Acting Attorney General Matt Whitaker is set to stiff-arm Congress.
Unless House Judiciary Committee Chairman Jerry Nadler promises—in writing —not to subpoena him today or tomorrow during his testimony, Whitaker will not testify, according to a letter the Justice Department sent to Nadler Thursday afternoon.
The Justice Department’s head of legislative affairs, Stephen Boyd, wrote in the letter that unless Nadler’s committee promises by 6 p.m. Thursday not to subpoena Whitaker, he will not show up.
The committee voted on Thursday morning to let Nadler subpoena Whitaker if he so chooses. Boyd fired back in his letter, calling the move an effort “to transform the hearing into a public spectacle.”
According to the letter, Whitaker intends to refuse to answer some of the committee’s biggest questions, invoking executive privilege.
“It is clear that your proposed questions seek the kind of information that the Executive Branch has, during Administrations of both parties, historically declined to provide to the Congress,” Boyd wrote.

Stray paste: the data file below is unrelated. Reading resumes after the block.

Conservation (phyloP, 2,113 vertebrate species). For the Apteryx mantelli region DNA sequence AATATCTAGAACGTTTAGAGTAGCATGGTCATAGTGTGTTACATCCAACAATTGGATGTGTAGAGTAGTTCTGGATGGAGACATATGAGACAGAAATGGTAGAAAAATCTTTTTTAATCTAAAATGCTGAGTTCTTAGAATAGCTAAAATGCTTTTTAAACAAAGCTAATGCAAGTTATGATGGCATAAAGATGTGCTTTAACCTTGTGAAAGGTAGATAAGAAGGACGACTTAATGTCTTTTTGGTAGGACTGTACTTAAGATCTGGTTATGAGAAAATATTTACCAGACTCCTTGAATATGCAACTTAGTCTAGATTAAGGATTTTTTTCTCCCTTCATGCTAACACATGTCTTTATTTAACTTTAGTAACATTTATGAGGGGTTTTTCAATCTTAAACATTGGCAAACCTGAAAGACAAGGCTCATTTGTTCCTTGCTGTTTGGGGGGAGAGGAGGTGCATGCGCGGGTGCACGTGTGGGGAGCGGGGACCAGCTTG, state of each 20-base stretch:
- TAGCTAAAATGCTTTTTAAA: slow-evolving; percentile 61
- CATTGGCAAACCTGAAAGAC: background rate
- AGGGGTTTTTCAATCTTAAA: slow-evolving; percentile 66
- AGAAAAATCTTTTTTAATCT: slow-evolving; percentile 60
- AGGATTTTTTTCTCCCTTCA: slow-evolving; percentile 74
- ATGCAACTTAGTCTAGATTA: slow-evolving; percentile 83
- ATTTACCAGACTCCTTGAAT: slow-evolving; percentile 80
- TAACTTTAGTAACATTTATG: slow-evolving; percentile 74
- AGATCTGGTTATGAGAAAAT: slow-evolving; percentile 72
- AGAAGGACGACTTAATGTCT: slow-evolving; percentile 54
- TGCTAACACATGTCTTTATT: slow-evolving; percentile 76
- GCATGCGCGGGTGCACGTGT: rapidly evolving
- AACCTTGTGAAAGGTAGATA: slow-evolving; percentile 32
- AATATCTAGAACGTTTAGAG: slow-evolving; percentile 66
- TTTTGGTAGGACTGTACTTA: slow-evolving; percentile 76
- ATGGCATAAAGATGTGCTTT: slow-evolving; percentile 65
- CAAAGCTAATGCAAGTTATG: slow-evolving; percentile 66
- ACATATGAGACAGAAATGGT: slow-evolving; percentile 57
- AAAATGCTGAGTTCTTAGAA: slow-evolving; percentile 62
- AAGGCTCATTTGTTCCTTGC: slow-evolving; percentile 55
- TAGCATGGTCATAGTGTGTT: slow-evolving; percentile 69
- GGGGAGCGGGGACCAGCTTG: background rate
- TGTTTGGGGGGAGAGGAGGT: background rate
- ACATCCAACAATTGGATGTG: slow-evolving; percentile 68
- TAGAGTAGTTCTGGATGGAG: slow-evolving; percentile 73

The letter also says Whitaker would testify that he did not promise Trump anything regarding the Mueller probe before becoming acting attorney general.
“The Acting Attorney General will testify that at no time did the White House ask for, or did the Acting Attorney General provide, any promises or commitments concerning the Special Counsel’s investigation,” the letter said.
“[T]he Acting Attorney General will make clear that there has been no change in how the Department has worked with the Special Counsel’s office,” the letter added.
Boyd’s letter responded to a list of questions Nadler sent to Whitaker on Jan. 22 of this year. In that letter, Nadler made clear that he wants Whitaker to answer questions about the acting attorney general’s conversations with President Donald Trump.
Those questions include: Did Whitaker talk with Trump about taking over the Justice Department’s top job before the president fired then-Attorney General Jeff Sessions? Did he tell the president anything he learned from Special Counsel Robert Mueller about the Russia probe? And did the president “lash out” at him over the Southern District of New York’s court filings about Michael Cohen?
If the hearing still happens, it will be the first blockbuster showdown between newly empowered Hill Democrats and a top Trump administration official. Justice Department officials have been preparing for the hearing for weeks, bracing for scorching questions.